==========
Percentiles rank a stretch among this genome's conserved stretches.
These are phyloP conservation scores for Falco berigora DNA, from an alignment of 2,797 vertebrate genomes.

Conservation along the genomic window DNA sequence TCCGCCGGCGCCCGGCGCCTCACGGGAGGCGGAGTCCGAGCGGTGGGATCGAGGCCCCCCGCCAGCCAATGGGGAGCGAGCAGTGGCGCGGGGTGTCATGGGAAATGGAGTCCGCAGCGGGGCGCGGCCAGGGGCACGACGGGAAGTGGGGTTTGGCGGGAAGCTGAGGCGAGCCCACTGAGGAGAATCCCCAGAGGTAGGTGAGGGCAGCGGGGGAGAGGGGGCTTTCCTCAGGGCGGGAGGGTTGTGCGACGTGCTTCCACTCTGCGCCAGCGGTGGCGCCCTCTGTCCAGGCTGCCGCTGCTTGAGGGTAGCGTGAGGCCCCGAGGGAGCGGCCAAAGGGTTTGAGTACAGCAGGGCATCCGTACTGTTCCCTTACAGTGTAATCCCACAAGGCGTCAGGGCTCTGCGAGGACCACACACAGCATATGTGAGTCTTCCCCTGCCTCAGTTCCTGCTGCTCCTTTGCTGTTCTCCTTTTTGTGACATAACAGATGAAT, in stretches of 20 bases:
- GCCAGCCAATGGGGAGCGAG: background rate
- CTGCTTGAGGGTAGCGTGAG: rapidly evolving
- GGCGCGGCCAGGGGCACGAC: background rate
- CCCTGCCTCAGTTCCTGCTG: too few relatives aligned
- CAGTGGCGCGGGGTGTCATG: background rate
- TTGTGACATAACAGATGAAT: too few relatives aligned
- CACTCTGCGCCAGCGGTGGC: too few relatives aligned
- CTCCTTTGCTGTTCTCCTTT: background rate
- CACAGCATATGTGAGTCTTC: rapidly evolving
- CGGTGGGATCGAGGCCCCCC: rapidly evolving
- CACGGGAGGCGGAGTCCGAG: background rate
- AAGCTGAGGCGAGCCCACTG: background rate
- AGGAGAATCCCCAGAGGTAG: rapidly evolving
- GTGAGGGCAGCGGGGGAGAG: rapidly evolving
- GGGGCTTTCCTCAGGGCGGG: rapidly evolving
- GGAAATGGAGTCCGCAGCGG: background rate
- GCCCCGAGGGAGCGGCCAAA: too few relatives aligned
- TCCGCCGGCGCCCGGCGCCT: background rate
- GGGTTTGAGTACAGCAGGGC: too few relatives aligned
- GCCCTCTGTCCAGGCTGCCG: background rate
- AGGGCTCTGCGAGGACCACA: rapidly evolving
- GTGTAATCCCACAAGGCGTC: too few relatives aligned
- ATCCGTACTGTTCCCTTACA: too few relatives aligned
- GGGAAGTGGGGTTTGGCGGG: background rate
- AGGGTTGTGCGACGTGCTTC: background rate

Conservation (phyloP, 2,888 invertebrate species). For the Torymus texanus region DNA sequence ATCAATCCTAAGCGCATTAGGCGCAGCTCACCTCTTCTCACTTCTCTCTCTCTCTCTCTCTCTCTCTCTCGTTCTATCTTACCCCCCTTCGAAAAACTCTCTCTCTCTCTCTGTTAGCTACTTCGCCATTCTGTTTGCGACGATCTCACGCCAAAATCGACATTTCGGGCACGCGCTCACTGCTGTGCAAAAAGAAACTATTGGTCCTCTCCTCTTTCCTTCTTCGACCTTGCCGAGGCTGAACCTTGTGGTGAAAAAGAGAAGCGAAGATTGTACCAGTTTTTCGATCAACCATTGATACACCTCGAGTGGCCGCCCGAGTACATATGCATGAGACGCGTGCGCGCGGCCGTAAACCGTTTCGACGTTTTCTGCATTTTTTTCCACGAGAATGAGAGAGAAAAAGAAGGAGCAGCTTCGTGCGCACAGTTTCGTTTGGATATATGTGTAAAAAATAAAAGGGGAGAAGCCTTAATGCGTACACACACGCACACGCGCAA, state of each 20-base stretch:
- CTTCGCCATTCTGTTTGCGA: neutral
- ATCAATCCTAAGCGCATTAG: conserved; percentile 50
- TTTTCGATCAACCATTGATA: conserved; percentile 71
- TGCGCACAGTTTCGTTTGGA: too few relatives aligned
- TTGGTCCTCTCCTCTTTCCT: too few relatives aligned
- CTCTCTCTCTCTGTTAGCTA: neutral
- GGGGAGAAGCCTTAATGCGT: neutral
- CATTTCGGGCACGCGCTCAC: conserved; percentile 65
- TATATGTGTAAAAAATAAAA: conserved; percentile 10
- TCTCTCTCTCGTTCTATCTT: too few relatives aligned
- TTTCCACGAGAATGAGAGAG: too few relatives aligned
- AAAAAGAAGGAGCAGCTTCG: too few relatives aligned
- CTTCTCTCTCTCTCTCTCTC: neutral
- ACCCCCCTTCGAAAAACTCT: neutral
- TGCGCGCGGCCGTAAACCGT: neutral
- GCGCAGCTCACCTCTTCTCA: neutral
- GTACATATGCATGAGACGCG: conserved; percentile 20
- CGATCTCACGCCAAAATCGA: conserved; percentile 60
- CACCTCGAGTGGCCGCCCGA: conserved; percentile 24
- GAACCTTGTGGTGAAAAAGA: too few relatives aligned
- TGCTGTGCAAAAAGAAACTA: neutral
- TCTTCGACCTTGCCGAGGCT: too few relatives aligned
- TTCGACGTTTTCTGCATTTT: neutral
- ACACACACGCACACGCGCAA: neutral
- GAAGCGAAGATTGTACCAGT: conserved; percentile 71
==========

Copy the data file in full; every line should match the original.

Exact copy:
Percentiles rank a stretch among this genome's conserved stretches.
These are phyloP conservation scores for Falco berigora DNA, from an alignment of 2,797 vertebrate genomes.

Conservation along the genomic window DNA sequence TCCGCCGGCGCCCGGCGCCTCACGGGAGGCGGAGTCCGAGCGGTGGGATCGAGGCCCCCCGCCAGCCAATGGGGAGCGAGCAGTGGCGCGGGGTGTCATGGGAAATGGAGTCCGCAGCGGGGCGCGGCCAGGGGCACGACGGGAAGTGGGGTTTGGCGGGAAGCTGAGGCGAGCCCACTGAGGAGAATCCCCAGAGGTAGGTGAGGGCAGCGGGGGAGAGGGGGCTTTCCTCAGGGCGGGAGGGTTGTGCGACGTGCTTCCACTCTGCGCCAGCGGTGGCGCCCTCTGTCCAGGCTGCCGCTGCTTGAGGGTAGCGTGAGGCCCCGAGGGAGCGGCCAAAGGGTTTGAGTACAGCAGGGCATCCGTACTGTTCCCTTACAGTGTAATCCCACAAGGCGTCAGGGCTCTGCGAGGACCACACACAGCATATGTGAGTCTTCCCCTGCCTCAGTTCCTGCTGCTCCTTTGCTGTTCTCCTTTTTGTGACATAACAGATGAAT, in stretches of 20 bases:
- GCCAGCCAATGGGGAGCGAG: background rate
- CTGCTTGAGGGTAGCGTGAG: rapidly evolving
- GGCGCGGCCAGGGGCACGAC: background rate
- CCCTGCCTCAGTTCCTGCTG: too few relatives aligned
- CAGTGGCGCGGGGTGTCATG: background rate
- TTGTGACATAACAGATGAAT: too few relatives aligned
- CACTCTGCGCCAGCGGTGGC: too few relatives aligned
- CTCCTTTGCTGTTCTCCTTT: background rate
- CACAGCATATGTGAGTCTTC: rapidly evolving
- CGGTGGGATCGAGGCCCCCC: rapidly evolving
- CACGGGAGGCGGAGTCCGAG: background rate
- AAGCTGAGGCGAGCCCACTG: background rate
- AGGAGAATCCCCAGAGGTAG: rapidly evolving
- GTGAGGGCAGCGGGGGAGAG: rapidly evolving
- GGGGCTTTCCTCAGGGCGGG: rapidly evolving
- GGAAATGGAGTCCGCAGCGG: background rate
- GCCCCGAGGGAGCGGCCAAA: too few relatives aligned
- TCCGCCGGCGCCCGGCGCCT: background rate
- GGGTTTGAGTACAGCAGGGC: too few relatives aligned
- GCCCTCTGTCCAGGCTGCCG: background rate
- AGGGCTCTGCGAGGACCACA: rapidly evolving
- GTGTAATCCCACAAGGCGTC: too few relatives aligned
- ATCCGTACTGTTCCCTTACA: too few relatives aligned
- GGGAAGTGGGGTTTGGCGGG: background rate
- AGGGTTGTGCGACGTGCTTC: background rate

Conservation (phyloP, 2,888 invertebrate species). For the Torymus texanus region DNA sequence ATCAATCCTAAGCGCATTAGGCGCAGCTCACCTCTTCTCACTTCTCTCTCTCTCTCTCTCTCTCTCTCTCGTTCTATCTTACCCCCCTTCGAAAAACTCTCTCTCTCTCTCTGTTAGCTACTTCGCCATTCTGTTTGCGACGATCTCACGCCAAAATCGACATTTCGGGCACGCGCTCACTGCTGTGCAAAAAGAAACTATTGGTCCTCTCCTCTTTCCTTCTTCGACCTTGCCGAGGCTGAACCTTGTGGTGAAAAAGAGAAGCGAAGATTGTACCAGTTTTTCGATCAACCATTGATACACCTCGAGTGGCCGCCCGAGTACATATGCATGAGACGCGTGCGCGCGGCCGTAAACCGTTTCGACGTTTTCTGCATTTTTTTCCACGAGAATGAGAGAGAAAAAGAAGGAGCAGCTTCGTGCGCACAGTTTCGTTTGGATATATGTGTAAAAAATAAAAGGGGAGAAGCCTTAATGCGTACACACACGCACACGCGCAA, state of each 20-base stretch:
- CTTCGCCATTCTGTTTGCGA: neutral
- ATCAATCCTAAGCGCATTAG: conserved; percentile 50
- TTTTCGATCAACCATTGATA: conserved; percentile 71
- TGCGCACAGTTTCGTTTGGA: too few relatives aligned
- TTGGTCCTCTCCTCTTTCCT: too few relatives aligned
- CTCTCTCTCTCTGTTAGCTA: neutral
- GGGGAGAAGCCTTAATGCGT: neutral
- CATTTCGGGCACGCGCTCAC: conserved; percentile 65
- TATATGTGTAAAAAATAAAA: conserved; percentile 10
- TCTCTCTCTCGTTCTATCTT: too few relatives aligned
- TTTCCACGAGAATGAGAGAG: too few relatives aligned
- AAAAAGAAGGAGCAGCTTCG: too few relatives aligned
- CTTCTCTCTCTCTCTCTCTC: neutral
- ACCCCCCTTCGAAAAACTCT: neutral
- TGCGCGCGGCCGTAAACCGT: neutral
- GCGCAGCTCACCTCTTCTCA: neutral
- GTACATATGCATGAGACGCG: conserved; percentile 20
- CGATCTCACGCCAAAATCGA: conserved; percentile 60
- CACCTCGAGTGGCCGCCCGA: conserved; percentile 24
- GAACCTTGTGGTGAAAAAGA: too few relatives aligned
- TGCTGTGCAAAAAGAAACTA: neutral
- TCTTCGACCTTGCCGAGGCT: too few relatives aligned
- TTCGACGTTTTCTGCATTTT: neutral
- ACACACACGCACACGCGCAA: neutral
- GAAGCGAAGATTGTACCAGT: conserved; percentile 71